As U.S. Senate Prepares to Vote, State Lawmakers Urge Passage State Lawmakers from Critical States Speak Out in Favor of DREAM Act
For Immediate Release
December 16, 2010
Washington D.C. – Today, a group of state legislators from Colorado, Massachusetts, Maine, Texas, and Utah participated in a briefing to share their support for federal legislation know as the DREAM Act. The bi-partisan DREAM Act passed the House of Representatives and awaits a final vote in the Senate in the days ahead. The DREAM Act offers undocumented students the opportunity to gain legal status after completing two years of college or military service, in addition to other requirements. The Migration Policy Institute estimates that 755,000 of the 1.9 million eligible unauthorized immigrants would likely satisfy the DREAM Act’s postsecondary or military requirements and obtain legal permanent status.
The state legislators convened by Progressive State Action and the Immigration Policy Center discussed what’s at stake for their individual states, how the DREAM Act would benefit local communities, and why they are strongly urging their U.S. Senators to vote in favor of the bill.
State Representative Diane Russell of Maine said “Passing the DREAM Act is a great example of a common sense proposal. It expands opportunity for all our residents – a goal that I know resonates with many Maine voters, including my colleagues in the U.S. Senate. We should not be punishing young people for their parent’s decision to come to this country illegally. That said, we do need to find a realistic way to bring those young people into the fold and onto the books without “getting ahead of the line.” The DREAM Act is precisely the kind of common sense policy that would do so that is good for Maine’s economy, its residents and our communities.”
State Representative Jessica Farrar of Texas enhanced the need for the DREAM Act particularly in Texas where in-state tuition for kids is under attack. Farrar said “In our last election, a super majority of Republicans were elected. Their number one target has been the repeal of in-state tuition. Now, I feel like the repeal will pass. I’m very concerned because education promotes assimilation and provides opportunities for students … I want to ask Senators Cornyn and Hutchinson why we would walk away from the opportunity to develop medical researchers, entrepreneurs, scientists and educators?”
State Representative Denise Provost of Massachusetts said “Immigrants have added tremendous value to our state. Massachusetts has invested heavily in K-12 education. We’re investing in every student. But because federal immigration law is so outmoded and in need of change, we’re prevented from benefiting from the investment we have in our students. We produce way too many valedictorians who have no future. The DREAM Act is something that would benefit our state. Massachusetts needs that workforce and the military could use the help.”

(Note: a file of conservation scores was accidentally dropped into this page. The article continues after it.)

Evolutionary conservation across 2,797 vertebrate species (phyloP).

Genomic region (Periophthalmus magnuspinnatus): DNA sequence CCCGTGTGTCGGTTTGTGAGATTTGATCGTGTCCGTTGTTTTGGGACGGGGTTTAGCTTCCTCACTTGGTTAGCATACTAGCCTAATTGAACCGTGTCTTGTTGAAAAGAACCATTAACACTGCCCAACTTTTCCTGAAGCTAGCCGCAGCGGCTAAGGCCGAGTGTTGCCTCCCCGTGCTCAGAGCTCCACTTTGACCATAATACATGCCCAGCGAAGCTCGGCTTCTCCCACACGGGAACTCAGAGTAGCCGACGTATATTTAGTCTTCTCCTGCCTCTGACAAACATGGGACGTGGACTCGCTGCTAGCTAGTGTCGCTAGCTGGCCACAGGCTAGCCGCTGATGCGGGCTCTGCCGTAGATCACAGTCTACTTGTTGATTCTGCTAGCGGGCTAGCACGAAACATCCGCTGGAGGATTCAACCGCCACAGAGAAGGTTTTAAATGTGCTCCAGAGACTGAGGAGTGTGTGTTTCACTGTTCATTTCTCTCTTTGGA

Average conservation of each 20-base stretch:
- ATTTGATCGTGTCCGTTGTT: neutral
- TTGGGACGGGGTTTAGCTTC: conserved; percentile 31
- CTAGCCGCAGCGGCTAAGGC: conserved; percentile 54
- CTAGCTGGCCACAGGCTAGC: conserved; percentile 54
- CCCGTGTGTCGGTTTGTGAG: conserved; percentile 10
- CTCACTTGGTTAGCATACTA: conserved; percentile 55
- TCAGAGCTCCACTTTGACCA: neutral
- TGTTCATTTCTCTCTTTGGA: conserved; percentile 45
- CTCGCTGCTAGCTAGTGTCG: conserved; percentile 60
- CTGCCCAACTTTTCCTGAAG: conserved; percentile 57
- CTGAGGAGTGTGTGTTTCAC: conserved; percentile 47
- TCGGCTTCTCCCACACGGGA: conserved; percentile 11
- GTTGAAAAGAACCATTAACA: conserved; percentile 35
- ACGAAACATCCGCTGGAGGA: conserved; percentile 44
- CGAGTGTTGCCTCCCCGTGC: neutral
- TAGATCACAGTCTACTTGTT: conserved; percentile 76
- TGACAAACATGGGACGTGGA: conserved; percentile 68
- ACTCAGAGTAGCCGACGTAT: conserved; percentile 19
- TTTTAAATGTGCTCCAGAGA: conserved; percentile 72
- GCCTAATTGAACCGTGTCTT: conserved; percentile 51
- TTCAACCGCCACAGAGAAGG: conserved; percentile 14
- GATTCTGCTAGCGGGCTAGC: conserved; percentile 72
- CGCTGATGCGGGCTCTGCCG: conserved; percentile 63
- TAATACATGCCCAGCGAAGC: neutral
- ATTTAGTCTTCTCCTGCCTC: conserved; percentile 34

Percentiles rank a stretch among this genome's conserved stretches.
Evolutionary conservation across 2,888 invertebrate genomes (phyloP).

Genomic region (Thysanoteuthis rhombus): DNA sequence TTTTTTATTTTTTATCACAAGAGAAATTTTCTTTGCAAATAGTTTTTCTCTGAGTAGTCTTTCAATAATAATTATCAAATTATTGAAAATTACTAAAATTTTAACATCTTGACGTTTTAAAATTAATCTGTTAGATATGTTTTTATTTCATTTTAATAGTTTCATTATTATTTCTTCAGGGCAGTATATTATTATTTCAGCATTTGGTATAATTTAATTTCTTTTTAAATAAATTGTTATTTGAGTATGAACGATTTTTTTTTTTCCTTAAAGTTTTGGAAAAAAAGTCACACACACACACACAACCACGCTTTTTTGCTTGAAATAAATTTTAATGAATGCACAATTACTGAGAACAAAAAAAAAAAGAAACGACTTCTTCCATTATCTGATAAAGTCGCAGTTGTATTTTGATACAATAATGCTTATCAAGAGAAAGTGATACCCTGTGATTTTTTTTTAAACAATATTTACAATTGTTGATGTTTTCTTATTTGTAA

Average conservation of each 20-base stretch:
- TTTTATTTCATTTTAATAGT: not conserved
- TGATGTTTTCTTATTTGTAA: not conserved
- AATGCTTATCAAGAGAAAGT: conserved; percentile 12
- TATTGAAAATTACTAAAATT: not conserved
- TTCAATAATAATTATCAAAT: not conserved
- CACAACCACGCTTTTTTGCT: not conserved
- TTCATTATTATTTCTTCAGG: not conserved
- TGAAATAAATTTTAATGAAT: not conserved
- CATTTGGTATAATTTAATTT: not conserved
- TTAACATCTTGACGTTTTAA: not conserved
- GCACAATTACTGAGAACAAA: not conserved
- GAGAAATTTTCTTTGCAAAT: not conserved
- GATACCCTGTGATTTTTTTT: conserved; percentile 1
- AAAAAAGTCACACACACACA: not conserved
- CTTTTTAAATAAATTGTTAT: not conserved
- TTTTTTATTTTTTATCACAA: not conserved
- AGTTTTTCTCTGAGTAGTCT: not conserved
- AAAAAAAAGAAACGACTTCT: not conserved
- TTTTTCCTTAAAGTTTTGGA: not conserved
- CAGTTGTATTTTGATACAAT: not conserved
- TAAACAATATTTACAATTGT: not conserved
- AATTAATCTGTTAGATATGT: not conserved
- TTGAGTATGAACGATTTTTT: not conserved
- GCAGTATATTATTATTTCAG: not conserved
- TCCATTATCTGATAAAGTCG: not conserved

State Senator Luz Robles of Utah said “The country will agree that criminalizing children is not the way we run our country, it doesn’t reflect our culture or who we are as a nation…Any individual in this country who wants an opportunity to continue to grow and be a taxpayer should get that opportunity and that’s what the DREAM Act does. It recognizes that they’re here and it recognizes that they’re a great source of revenue for our states. More importantly, they are the future of this country.”
State Representative Joe Miklosi of Colorado said “It doesn’t make sense to invest 12 years of education and then say we’re going to stop after they graduate. I can’t think of why we would stop professional development. It just doesn’t seem to make economic sense… In Colorado, we want to continue our job growth, but in order to keep that momentum, we need to expand educational opportunities to more people and give the undocumented the ability to pay their own way. It’s a win-win for everyone.”
To listen to a recording of the conversation see:
For more resources on the DREAM Act see:
For more information contact Wendy Sefsaf at [email protected] or 202-507-7524.
The Immigration Policy Center (IPC), established in 2003, is the policy arm of the American Immigration Council. IPC’s mission is to shape a rational national conversation on immigration and immigrant integration. Through its research and analysis, IPC provides policymakers, the media, and the general public with accurate information about the role of immigrants and immigration policy on U.S. society. IPC reports and materials are widely disseminated and relied upon by press and policy makers. IPC staff regularly serves as experts to leaders on Capitol Hill, opinion-makers and the media. IPC is a non-partisan organization that neither supports nor opposes any political party or candidate for office.